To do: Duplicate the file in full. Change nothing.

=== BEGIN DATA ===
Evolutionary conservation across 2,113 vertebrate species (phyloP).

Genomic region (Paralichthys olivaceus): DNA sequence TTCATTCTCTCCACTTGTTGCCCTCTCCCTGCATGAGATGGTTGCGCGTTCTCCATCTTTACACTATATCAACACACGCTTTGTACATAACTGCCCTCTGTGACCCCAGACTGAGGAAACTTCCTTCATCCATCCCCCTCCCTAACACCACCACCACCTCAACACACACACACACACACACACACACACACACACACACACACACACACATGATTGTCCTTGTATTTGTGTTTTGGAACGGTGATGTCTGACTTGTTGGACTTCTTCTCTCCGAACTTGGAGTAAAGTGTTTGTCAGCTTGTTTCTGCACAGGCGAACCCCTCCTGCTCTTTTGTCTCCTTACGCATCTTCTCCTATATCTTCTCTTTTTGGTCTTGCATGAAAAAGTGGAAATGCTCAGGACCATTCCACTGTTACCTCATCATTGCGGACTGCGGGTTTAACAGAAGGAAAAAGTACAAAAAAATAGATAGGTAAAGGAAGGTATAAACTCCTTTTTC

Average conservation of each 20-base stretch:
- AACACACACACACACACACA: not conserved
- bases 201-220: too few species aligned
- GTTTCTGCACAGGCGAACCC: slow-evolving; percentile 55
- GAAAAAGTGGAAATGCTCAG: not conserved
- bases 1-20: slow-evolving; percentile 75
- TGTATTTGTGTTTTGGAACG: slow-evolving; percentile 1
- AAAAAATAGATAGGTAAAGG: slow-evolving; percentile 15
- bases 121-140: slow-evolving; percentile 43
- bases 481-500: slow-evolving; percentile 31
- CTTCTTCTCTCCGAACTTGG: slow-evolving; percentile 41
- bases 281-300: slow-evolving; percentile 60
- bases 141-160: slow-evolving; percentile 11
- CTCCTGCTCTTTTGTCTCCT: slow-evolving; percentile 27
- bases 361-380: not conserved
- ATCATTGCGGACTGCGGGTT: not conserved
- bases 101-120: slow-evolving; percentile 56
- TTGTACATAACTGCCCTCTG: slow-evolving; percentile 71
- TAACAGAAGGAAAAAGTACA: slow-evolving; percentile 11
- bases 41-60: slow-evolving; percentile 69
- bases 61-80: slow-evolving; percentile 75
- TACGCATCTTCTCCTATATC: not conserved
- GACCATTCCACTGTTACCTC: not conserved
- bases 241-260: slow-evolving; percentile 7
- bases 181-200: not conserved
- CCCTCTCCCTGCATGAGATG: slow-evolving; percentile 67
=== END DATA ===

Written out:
Evolutionary conservation across 2,113 vertebrate species (phyloP).

Genomic region (Paralichthys olivaceus): DNA sequence TTCATTCTCTCCACTTGTTGCCCTCTCCCTGCATGAGATGGTTGCGCGTTCTCCATCTTTACACTATATCAACACACGCTTTGTACATAACTGCCCTCTGTGACCCCAGACTGAGGAAACTTCCTTCATCCATCCCCCTCCCTAACACCACCACCACCTCAACACACACACACACACACACACACACACACACACACACACACACACACATGATTGTCCTTGTATTTGTGTTTTGGAACGGTGATGTCTGACTTGTTGGACTTCTTCTCTCCGAACTTGGAGTAAAGTGTTTGTCAGCTTGTTTCTGCACAGGCGAACCCCTCCTGCTCTTTTGTCTCCTTACGCATCTTCTCCTATATCTTCTCTTTTTGGTCTTGCATGAAAAAGTGGAAATGCTCAGGACCATTCCACTGTTACCTCATCATTGCGGACTGCGGGTTTAACAGAAGGAAAAAGTACAAAAAAATAGATAGGTAAAGGAAGGTATAAACTCCTTTTTC

Average conservation of each 20-base stretch:
- AACACACACACACACACACA: not conserved
- bases 201-220: too few species aligned
- GTTTCTGCACAGGCGAACCC: slow-evolving; percentile 55
- GAAAAAGTGGAAATGCTCAG: not conserved
- bases 1-20: slow-evolving; percentile 75
- TGTATTTGTGTTTTGGAACG: slow-evolving; percentile 1
- AAAAAATAGATAGGTAAAGG: slow-evolving; percentile 15
- bases 121-140: slow-evolving; percentile 43
- bases 481-500: slow-evolving; percentile 31
- CTTCTTCTCTCCGAACTTGG: slow-evolving; percentile 41
- bases 281-300: slow-evolving; percentile 60
- bases 141-160: slow-evolving; percentile 11
- CTCCTGCTCTTTTGTCTCCT: slow-evolving; percentile 27
- bases 361-380: not conserved
- ATCATTGCGGACTGCGGGTT: not conserved
- bases 101-120: slow-evolving; percentile 56
- TTGTACATAACTGCCCTCTG: slow-evolving; percentile 71
- TAACAGAAGGAAAAAGTACA: slow-evolving; percentile 11
- bases 41-60: slow-evolving; percentile 69
- bases 61-80: slow-evolving; percentile 75
- TACGCATCTTCTCCTATATC: not conserved
- GACCATTCCACTGTTACCTC: not conserved
- bases 241-260: slow-evolving; percentile 7
- bases 181-200: not conserved
- CCCTCTCCCTGCATGAGATG: slow-evolving; percentile 67